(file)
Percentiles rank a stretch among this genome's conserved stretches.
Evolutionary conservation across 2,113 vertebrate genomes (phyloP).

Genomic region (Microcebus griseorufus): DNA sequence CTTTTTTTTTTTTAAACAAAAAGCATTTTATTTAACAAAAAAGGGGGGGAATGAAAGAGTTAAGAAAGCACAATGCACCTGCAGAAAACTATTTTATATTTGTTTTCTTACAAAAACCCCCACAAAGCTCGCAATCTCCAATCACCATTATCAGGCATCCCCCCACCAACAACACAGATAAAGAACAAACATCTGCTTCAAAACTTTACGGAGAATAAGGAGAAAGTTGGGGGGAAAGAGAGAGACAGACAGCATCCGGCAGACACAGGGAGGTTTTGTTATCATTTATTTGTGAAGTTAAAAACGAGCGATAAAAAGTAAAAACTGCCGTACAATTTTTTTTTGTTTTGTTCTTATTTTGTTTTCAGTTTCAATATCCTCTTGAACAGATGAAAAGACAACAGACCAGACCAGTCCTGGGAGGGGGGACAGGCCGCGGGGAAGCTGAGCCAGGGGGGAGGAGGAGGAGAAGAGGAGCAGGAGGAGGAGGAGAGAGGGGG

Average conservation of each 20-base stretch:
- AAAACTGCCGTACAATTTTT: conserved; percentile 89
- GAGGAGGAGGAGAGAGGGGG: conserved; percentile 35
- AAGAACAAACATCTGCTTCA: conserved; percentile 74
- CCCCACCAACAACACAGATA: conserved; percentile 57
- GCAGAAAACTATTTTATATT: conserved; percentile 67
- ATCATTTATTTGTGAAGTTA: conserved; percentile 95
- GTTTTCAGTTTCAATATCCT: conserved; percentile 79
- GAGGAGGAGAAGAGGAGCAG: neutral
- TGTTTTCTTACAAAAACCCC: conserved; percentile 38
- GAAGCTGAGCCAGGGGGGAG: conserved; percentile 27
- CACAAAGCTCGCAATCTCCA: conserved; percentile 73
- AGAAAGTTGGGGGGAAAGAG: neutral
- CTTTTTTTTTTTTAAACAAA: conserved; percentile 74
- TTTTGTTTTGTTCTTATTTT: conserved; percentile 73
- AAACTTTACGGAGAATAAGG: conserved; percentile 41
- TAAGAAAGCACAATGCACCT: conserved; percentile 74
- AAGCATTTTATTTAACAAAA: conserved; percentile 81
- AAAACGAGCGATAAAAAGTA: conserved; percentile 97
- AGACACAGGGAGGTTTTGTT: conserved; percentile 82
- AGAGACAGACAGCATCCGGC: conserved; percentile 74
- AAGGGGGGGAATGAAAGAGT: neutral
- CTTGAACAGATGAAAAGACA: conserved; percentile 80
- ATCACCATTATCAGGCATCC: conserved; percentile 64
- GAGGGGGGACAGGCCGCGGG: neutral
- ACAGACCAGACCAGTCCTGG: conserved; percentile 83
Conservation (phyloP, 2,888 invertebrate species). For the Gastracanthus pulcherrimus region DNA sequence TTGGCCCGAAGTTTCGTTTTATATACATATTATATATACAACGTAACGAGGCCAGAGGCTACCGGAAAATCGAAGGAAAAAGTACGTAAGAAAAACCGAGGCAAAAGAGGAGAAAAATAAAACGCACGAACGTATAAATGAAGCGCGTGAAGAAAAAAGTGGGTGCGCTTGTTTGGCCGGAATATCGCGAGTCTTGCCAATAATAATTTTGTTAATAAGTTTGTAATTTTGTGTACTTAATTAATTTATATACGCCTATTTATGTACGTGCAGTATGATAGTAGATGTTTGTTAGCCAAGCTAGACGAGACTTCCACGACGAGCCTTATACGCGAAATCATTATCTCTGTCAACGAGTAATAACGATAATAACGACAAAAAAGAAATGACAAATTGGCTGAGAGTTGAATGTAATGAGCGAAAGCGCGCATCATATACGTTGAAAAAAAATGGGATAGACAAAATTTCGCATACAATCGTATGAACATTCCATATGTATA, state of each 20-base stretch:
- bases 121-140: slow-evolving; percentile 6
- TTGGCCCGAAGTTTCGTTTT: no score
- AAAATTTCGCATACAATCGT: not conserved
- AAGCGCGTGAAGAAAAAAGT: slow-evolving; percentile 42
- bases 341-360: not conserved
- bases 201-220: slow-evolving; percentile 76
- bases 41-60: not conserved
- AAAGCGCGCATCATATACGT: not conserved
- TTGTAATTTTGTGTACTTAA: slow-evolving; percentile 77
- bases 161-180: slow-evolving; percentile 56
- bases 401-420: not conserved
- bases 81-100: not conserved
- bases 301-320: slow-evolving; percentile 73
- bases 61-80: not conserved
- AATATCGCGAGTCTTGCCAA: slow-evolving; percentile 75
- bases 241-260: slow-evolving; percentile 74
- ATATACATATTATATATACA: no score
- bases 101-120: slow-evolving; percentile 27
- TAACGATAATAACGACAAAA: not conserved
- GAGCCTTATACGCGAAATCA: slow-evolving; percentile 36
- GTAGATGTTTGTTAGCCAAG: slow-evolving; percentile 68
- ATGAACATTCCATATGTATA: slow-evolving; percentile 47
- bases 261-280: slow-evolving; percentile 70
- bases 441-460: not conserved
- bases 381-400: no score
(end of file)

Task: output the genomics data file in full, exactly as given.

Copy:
Percentiles rank a stretch among this genome's conserved stretches.
Evolutionary conservation across 2,113 vertebrate genomes (phyloP).

Genomic region (Microcebus griseorufus): DNA sequence CTTTTTTTTTTTTAAACAAAAAGCATTTTATTTAACAAAAAAGGGGGGGAATGAAAGAGTTAAGAAAGCACAATGCACCTGCAGAAAACTATTTTATATTTGTTTTCTTACAAAAACCCCCACAAAGCTCGCAATCTCCAATCACCATTATCAGGCATCCCCCCACCAACAACACAGATAAAGAACAAACATCTGCTTCAAAACTTTACGGAGAATAAGGAGAAAGTTGGGGGGAAAGAGAGAGACAGACAGCATCCGGCAGACACAGGGAGGTTTTGTTATCATTTATTTGTGAAGTTAAAAACGAGCGATAAAAAGTAAAAACTGCCGTACAATTTTTTTTTGTTTTGTTCTTATTTTGTTTTCAGTTTCAATATCCTCTTGAACAGATGAAAAGACAACAGACCAGACCAGTCCTGGGAGGGGGGACAGGCCGCGGGGAAGCTGAGCCAGGGGGGAGGAGGAGGAGAAGAGGAGCAGGAGGAGGAGGAGAGAGGGGG

Average conservation of each 20-base stretch:
- AAAACTGCCGTACAATTTTT: conserved; percentile 89
- GAGGAGGAGGAGAGAGGGGG: conserved; percentile 35
- AAGAACAAACATCTGCTTCA: conserved; percentile 74
- CCCCACCAACAACACAGATA: conserved; percentile 57
- GCAGAAAACTATTTTATATT: conserved; percentile 67
- ATCATTTATTTGTGAAGTTA: conserved; percentile 95
- GTTTTCAGTTTCAATATCCT: conserved; percentile 79
- GAGGAGGAGAAGAGGAGCAG: neutral
- TGTTTTCTTACAAAAACCCC: conserved; percentile 38
- GAAGCTGAGCCAGGGGGGAG: conserved; percentile 27
- CACAAAGCTCGCAATCTCCA: conserved; percentile 73
- AGAAAGTTGGGGGGAAAGAG: neutral
- CTTTTTTTTTTTTAAACAAA: conserved; percentile 74
- TTTTGTTTTGTTCTTATTTT: conserved; percentile 73
- AAACTTTACGGAGAATAAGG: conserved; percentile 41
- TAAGAAAGCACAATGCACCT: conserved; percentile 74
- AAGCATTTTATTTAACAAAA: conserved; percentile 81
- AAAACGAGCGATAAAAAGTA: conserved; percentile 97
- AGACACAGGGAGGTTTTGTT: conserved; percentile 82
- AGAGACAGACAGCATCCGGC: conserved; percentile 74
- AAGGGGGGGAATGAAAGAGT: neutral
- CTTGAACAGATGAAAAGACA: conserved; percentile 80
- ATCACCATTATCAGGCATCC: conserved; percentile 64
- GAGGGGGGACAGGCCGCGGG: neutral
- ACAGACCAGACCAGTCCTGG: conserved; percentile 83
Conservation (phyloP, 2,888 invertebrate species). For the Gastracanthus pulcherrimus region DNA sequence TTGGCCCGAAGTTTCGTTTTATATACATATTATATATACAACGTAACGAGGCCAGAGGCTACCGGAAAATCGAAGGAAAAAGTACGTAAGAAAAACCGAGGCAAAAGAGGAGAAAAATAAAACGCACGAACGTATAAATGAAGCGCGTGAAGAAAAAAGTGGGTGCGCTTGTTTGGCCGGAATATCGCGAGTCTTGCCAATAATAATTTTGTTAATAAGTTTGTAATTTTGTGTACTTAATTAATTTATATACGCCTATTTATGTACGTGCAGTATGATAGTAGATGTTTGTTAGCCAAGCTAGACGAGACTTCCACGACGAGCCTTATACGCGAAATCATTATCTCTGTCAACGAGTAATAACGATAATAACGACAAAAAAGAAATGACAAATTGGCTGAGAGTTGAATGTAATGAGCGAAAGCGCGCATCATATACGTTGAAAAAAAATGGGATAGACAAAATTTCGCATACAATCGTATGAACATTCCATATGTATA, state of each 20-base stretch:
- bases 121-140: slow-evolving; percentile 6
- TTGGCCCGAAGTTTCGTTTT: no score
- AAAATTTCGCATACAATCGT: not conserved
- AAGCGCGTGAAGAAAAAAGT: slow-evolving; percentile 42
- bases 341-360: not conserved
- bases 201-220: slow-evolving; percentile 76
- bases 41-60: not conserved
- AAAGCGCGCATCATATACGT: not conserved
- TTGTAATTTTGTGTACTTAA: slow-evolving; percentile 77
- bases 161-180: slow-evolving; percentile 56
- bases 401-420: not conserved
- bases 81-100: not conserved
- bases 301-320: slow-evolving; percentile 73
- bases 61-80: not conserved
- AATATCGCGAGTCTTGCCAA: slow-evolving; percentile 75
- bases 241-260: slow-evolving; percentile 74
- ATATACATATTATATATACA: no score
- bases 101-120: slow-evolving; percentile 27
- TAACGATAATAACGACAAAA: not conserved
- GAGCCTTATACGCGAAATCA: slow-evolving; percentile 36
- GTAGATGTTTGTTAGCCAAG: slow-evolving; percentile 68
- ATGAACATTCCATATGTATA: slow-evolving; percentile 47
- bases 261-280: slow-evolving; percentile 70
- bases 441-460: not conserved
- bases 381-400: no score